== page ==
One of the great examples of practical application of both special and general relativity is in the Global Positioning System (GPS). There’s a nice description of how relativity simply has to be accounted for if GPS is going to work well or for long; read it here. The short version is that relativistic considerations cause a difference in the rate at which the atomic clocks aboard the GPS satellites tick, such that measurements based on them would be off by about ten kilometers in a day, and the errors would accumulate. The whole system is engineered with the consideration of relativity built in, as evidenced by textbooks and even the GPS specification.
Some people, though, don’t like the very notion of a theory of relativity. While looking up other material on GPS systems, I ran across a rant that appeared in the Usenet sci.physics newsgroup early this year. A fellow by the name of Tom Potter posted his “The GPS – General Relativity Myth” message there on February 1st. After a general round of name-calling, Potter gets to his argument:
I, for one,
would like to see any General Relativity Cultists
start with the basic General Relativity equation,
and work their way, step by step,
to the artifact they claim is proof that
General relativity is essential to the GPS System,
and then show why this cannot be handled in a system
by simply setting constants and multipliers to values
that provide the desired results.
For example, note that constants are used to
set calendars to agree with Moses, Jesus, Mohammed, etc.
and multipliers/dividers are used to adjust the clocks
on the Earth to agree with days or years, etc.
The Mayans, Chinese, Babylonians, etc.
managed to sync their days and moons
up to the rotation of the Earth about the Sun,
and to my knowledge they never used General Relativity.
I found this an intriguing way to argue. After all, this concedes that the “General Relativity Cultists” actually do derive the adjustments needed to make the GPS system work based on the theory. All Potter is trying to assert, then, is that the theory was not necessary to the implementation of a working GPS system: all the needed adjustments could be derived ad hoc as we go along. I have two responses. Perhaps a working GPS could come about without knowledge of relativity, but it seems unlikely to happen in one go. Without a theory of relativity, the satellites would quite likely not have any capacity built in to adjust the basic clock rate. Why would they? In classical physics, an atomic clock under any conditions of acceleration or position relative to a large mass would keep the same time. It would only be after the first set of satellites went up that the engineers would discover that the calculations were off, and getting further off with time. So maybe the second set of satellites goes up, and these have an adjustment facility built in. (Oh, and somebody has to turn off or destroy the first set of satellites, the ones that were wildly erroneous.) Now comes a period of adjustment as the engineers try to solve a problem in a large number of variables. It probably could be done. It almost certainly would be no fun, and it would leave the issue of how to validate the system. Remember, GPS was originally a military project, where part of its work was to assure the proper placement of ordnance. Once you’ve dropped your bomb, it is a bit late to be worrying over whether the engineers managed to empirically adjust the actual situation your GPS is dealing with at the moment.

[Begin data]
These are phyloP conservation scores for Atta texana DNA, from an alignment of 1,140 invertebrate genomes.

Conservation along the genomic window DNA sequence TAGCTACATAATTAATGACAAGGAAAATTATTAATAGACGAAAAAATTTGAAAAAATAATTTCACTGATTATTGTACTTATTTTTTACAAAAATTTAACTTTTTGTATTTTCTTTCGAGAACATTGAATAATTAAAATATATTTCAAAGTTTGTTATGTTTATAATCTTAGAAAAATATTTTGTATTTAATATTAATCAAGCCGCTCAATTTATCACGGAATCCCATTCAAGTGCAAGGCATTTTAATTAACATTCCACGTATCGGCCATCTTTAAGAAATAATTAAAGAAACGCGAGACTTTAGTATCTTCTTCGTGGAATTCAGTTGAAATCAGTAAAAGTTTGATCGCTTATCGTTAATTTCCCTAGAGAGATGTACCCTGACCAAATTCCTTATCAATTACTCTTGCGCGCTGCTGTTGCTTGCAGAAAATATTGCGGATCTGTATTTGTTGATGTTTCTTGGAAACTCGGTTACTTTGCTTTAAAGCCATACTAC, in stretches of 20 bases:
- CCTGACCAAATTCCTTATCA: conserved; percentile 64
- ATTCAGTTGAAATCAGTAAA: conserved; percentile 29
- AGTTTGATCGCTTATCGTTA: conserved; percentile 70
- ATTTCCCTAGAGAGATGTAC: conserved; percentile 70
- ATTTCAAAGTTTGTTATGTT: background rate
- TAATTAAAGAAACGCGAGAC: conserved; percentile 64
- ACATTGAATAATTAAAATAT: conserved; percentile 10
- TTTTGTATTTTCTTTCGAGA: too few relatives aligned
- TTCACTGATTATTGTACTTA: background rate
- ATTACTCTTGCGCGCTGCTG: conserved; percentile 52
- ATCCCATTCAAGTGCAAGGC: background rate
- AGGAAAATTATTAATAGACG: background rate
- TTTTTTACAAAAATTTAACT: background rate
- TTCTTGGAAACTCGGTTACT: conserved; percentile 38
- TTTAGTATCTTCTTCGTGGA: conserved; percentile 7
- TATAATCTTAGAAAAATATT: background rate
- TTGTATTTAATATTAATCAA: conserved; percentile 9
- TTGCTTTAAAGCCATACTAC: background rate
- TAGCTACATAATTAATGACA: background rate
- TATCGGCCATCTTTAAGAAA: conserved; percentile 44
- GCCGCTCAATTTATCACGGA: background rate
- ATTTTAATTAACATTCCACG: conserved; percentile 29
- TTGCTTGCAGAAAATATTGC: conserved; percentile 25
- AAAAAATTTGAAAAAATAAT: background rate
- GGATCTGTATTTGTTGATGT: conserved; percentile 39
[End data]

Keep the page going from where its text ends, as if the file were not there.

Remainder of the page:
That leads to the second point. Machine learning is a fascinating field. I’ve spent a good chunk of my career with it in one form or another. But one generally doesn’t use machine learning techniques to address a problem with a closed-form solution. Why would you? And the theory of relativity provides some excellent analytical solutions to problems like those posed in implementing a GPS system. It at once provides you with an understanding of the mechanics of what is happening and the means to engineer general solutions, with all the confidence that goes with the decades of testing the theory has undergone. It doesn’t leave one wondering if one has suitably managed to train a learning system to generalize appropriately from a sample of training cases. It is easy to explain how your system works under any particular set of parameters. So, Tom Potter, let’s use machine learning for things where we have no efficient solutions worked out in closed form, and let’s apply our best knowledge when it is appropriate to do so. That latter clause includes applying relativity to GPS systems.<= get_option(\'vc_tag\') ?>> = get_option(\'vc_text_before\') ?> 42564 = get_option(\'vc_human_count_text_many\') ?> = get_option(\'vc_preposition\') ?> 8832 = get_option(\'vc_human_viewers_text_many\') ?> = get_option(\'vc_tag\') ?>>